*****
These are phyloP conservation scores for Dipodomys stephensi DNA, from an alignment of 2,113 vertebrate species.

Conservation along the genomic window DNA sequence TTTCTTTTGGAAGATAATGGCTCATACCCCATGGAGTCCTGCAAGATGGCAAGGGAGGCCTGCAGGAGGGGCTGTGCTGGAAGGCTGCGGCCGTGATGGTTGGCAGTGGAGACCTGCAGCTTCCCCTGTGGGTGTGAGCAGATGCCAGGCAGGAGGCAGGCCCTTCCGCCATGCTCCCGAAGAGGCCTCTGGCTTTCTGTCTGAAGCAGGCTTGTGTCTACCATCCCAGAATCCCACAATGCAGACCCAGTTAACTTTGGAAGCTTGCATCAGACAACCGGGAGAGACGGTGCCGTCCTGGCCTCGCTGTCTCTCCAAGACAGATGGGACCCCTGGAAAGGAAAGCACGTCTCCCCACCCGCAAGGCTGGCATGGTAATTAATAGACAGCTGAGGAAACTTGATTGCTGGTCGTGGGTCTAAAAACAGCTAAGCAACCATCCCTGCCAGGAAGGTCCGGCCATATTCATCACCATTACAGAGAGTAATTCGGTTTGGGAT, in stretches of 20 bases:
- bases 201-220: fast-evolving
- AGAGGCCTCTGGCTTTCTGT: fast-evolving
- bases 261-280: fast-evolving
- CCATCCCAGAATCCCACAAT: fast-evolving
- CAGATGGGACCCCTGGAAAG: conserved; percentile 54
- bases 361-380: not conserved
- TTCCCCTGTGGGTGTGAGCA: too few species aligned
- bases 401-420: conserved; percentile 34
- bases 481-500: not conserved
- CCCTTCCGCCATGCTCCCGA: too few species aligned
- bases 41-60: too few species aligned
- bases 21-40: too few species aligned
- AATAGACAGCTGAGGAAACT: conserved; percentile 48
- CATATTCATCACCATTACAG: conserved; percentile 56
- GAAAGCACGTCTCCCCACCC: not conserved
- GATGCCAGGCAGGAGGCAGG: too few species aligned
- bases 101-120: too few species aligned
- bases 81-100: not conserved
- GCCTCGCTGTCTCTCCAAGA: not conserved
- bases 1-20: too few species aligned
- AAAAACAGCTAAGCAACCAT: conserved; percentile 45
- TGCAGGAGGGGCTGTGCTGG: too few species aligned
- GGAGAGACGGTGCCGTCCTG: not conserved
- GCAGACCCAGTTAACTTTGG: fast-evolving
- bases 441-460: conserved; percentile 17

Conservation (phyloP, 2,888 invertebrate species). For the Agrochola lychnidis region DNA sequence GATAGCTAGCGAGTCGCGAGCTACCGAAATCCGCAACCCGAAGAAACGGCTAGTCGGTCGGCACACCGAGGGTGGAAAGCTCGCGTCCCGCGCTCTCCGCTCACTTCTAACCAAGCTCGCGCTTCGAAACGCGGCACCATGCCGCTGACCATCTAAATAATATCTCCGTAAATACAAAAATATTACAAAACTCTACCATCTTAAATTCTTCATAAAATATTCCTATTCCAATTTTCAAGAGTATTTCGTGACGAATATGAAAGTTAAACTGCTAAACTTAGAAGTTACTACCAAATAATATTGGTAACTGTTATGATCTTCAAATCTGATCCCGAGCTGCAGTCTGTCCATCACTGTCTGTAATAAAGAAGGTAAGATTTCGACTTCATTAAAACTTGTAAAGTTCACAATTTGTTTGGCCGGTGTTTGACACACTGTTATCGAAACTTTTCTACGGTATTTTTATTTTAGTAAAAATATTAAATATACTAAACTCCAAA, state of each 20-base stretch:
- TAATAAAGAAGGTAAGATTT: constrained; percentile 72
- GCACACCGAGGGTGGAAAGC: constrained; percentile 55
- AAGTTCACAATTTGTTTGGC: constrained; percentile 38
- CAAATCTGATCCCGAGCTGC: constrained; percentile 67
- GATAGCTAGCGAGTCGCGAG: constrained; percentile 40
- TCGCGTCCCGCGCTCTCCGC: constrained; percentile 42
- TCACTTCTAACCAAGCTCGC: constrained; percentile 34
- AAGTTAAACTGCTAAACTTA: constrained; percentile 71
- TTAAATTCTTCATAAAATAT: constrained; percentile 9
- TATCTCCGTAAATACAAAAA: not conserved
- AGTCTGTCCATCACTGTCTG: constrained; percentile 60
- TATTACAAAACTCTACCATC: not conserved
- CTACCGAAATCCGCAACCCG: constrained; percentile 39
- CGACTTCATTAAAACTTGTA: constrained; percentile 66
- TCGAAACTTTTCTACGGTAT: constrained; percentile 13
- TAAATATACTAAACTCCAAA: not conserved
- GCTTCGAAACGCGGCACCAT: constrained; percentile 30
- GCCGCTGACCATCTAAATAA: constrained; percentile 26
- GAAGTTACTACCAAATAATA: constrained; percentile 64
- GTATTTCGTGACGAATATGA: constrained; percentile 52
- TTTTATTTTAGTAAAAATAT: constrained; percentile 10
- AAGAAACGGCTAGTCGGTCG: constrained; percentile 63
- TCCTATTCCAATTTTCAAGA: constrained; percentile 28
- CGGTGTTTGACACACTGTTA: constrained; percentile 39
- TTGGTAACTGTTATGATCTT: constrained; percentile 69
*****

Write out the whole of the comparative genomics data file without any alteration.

These are phyloP conservation scores for Dipodomys stephensi DNA, from an alignment of 2,113 vertebrate species.

Conservation along the genomic window DNA sequence TTTCTTTTGGAAGATAATGGCTCATACCCCATGGAGTCCTGCAAGATGGCAAGGGAGGCCTGCAGGAGGGGCTGTGCTGGAAGGCTGCGGCCGTGATGGTTGGCAGTGGAGACCTGCAGCTTCCCCTGTGGGTGTGAGCAGATGCCAGGCAGGAGGCAGGCCCTTCCGCCATGCTCCCGAAGAGGCCTCTGGCTTTCTGTCTGAAGCAGGCTTGTGTCTACCATCCCAGAATCCCACAATGCAGACCCAGTTAACTTTGGAAGCTTGCATCAGACAACCGGGAGAGACGGTGCCGTCCTGGCCTCGCTGTCTCTCCAAGACAGATGGGACCCCTGGAAAGGAAAGCACGTCTCCCCACCCGCAAGGCTGGCATGGTAATTAATAGACAGCTGAGGAAACTTGATTGCTGGTCGTGGGTCTAAAAACAGCTAAGCAACCATCCCTGCCAGGAAGGTCCGGCCATATTCATCACCATTACAGAGAGTAATTCGGTTTGGGAT, in stretches of 20 bases:
- bases 201-220: fast-evolving
- AGAGGCCTCTGGCTTTCTGT: fast-evolving
- bases 261-280: fast-evolving
- CCATCCCAGAATCCCACAAT: fast-evolving
- CAGATGGGACCCCTGGAAAG: conserved; percentile 54
- bases 361-380: not conserved
- TTCCCCTGTGGGTGTGAGCA: too few species aligned
- bases 401-420: conserved; percentile 34
- bases 481-500: not conserved
- CCCTTCCGCCATGCTCCCGA: too few species aligned
- bases 41-60: too few species aligned
- bases 21-40: too few species aligned
- AATAGACAGCTGAGGAAACT: conserved; percentile 48
- CATATTCATCACCATTACAG: conserved; percentile 56
- GAAAGCACGTCTCCCCACCC: not conserved
- GATGCCAGGCAGGAGGCAGG: too few species aligned
- bases 101-120: too few species aligned
- bases 81-100: not conserved
- GCCTCGCTGTCTCTCCAAGA: not conserved
- bases 1-20: too few species aligned
- AAAAACAGCTAAGCAACCAT: conserved; percentile 45
- TGCAGGAGGGGCTGTGCTGG: too few species aligned
- GGAGAGACGGTGCCGTCCTG: not conserved
- GCAGACCCAGTTAACTTTGG: fast-evolving
- bases 441-460: conserved; percentile 17

Conservation (phyloP, 2,888 invertebrate species). For the Agrochola lychnidis region DNA sequence GATAGCTAGCGAGTCGCGAGCTACCGAAATCCGCAACCCGAAGAAACGGCTAGTCGGTCGGCACACCGAGGGTGGAAAGCTCGCGTCCCGCGCTCTCCGCTCACTTCTAACCAAGCTCGCGCTTCGAAACGCGGCACCATGCCGCTGACCATCTAAATAATATCTCCGTAAATACAAAAATATTACAAAACTCTACCATCTTAAATTCTTCATAAAATATTCCTATTCCAATTTTCAAGAGTATTTCGTGACGAATATGAAAGTTAAACTGCTAAACTTAGAAGTTACTACCAAATAATATTGGTAACTGTTATGATCTTCAAATCTGATCCCGAGCTGCAGTCTGTCCATCACTGTCTGTAATAAAGAAGGTAAGATTTCGACTTCATTAAAACTTGTAAAGTTCACAATTTGTTTGGCCGGTGTTTGACACACTGTTATCGAAACTTTTCTACGGTATTTTTATTTTAGTAAAAATATTAAATATACTAAACTCCAAA, state of each 20-base stretch:
- TAATAAAGAAGGTAAGATTT: constrained; percentile 72
- GCACACCGAGGGTGGAAAGC: constrained; percentile 55
- AAGTTCACAATTTGTTTGGC: constrained; percentile 38
- CAAATCTGATCCCGAGCTGC: constrained; percentile 67
- GATAGCTAGCGAGTCGCGAG: constrained; percentile 40
- TCGCGTCCCGCGCTCTCCGC: constrained; percentile 42
- TCACTTCTAACCAAGCTCGC: constrained; percentile 34
- AAGTTAAACTGCTAAACTTA: constrained; percentile 71
- TTAAATTCTTCATAAAATAT: constrained; percentile 9
- TATCTCCGTAAATACAAAAA: not conserved
- AGTCTGTCCATCACTGTCTG: constrained; percentile 60
- TATTACAAAACTCTACCATC: not conserved
- CTACCGAAATCCGCAACCCG: constrained; percentile 39
- CGACTTCATTAAAACTTGTA: constrained; percentile 66
- TCGAAACTTTTCTACGGTAT: constrained; percentile 13
- TAAATATACTAAACTCCAAA: not conserved
- GCTTCGAAACGCGGCACCAT: constrained; percentile 30
- GCCGCTGACCATCTAAATAA: constrained; percentile 26
- GAAGTTACTACCAAATAATA: constrained; percentile 64
- GTATTTCGTGACGAATATGA: constrained; percentile 52
- TTTTATTTTAGTAAAAATAT: constrained; percentile 10
- AAGAAACGGCTAGTCGGTCG: constrained; percentile 63
- TCCTATTCCAATTTTCAAGA: constrained; percentile 28
- CGGTGTTTGACACACTGTTA: constrained; percentile 39
- TTGGTAACTGTTATGATCTT: constrained; percentile 69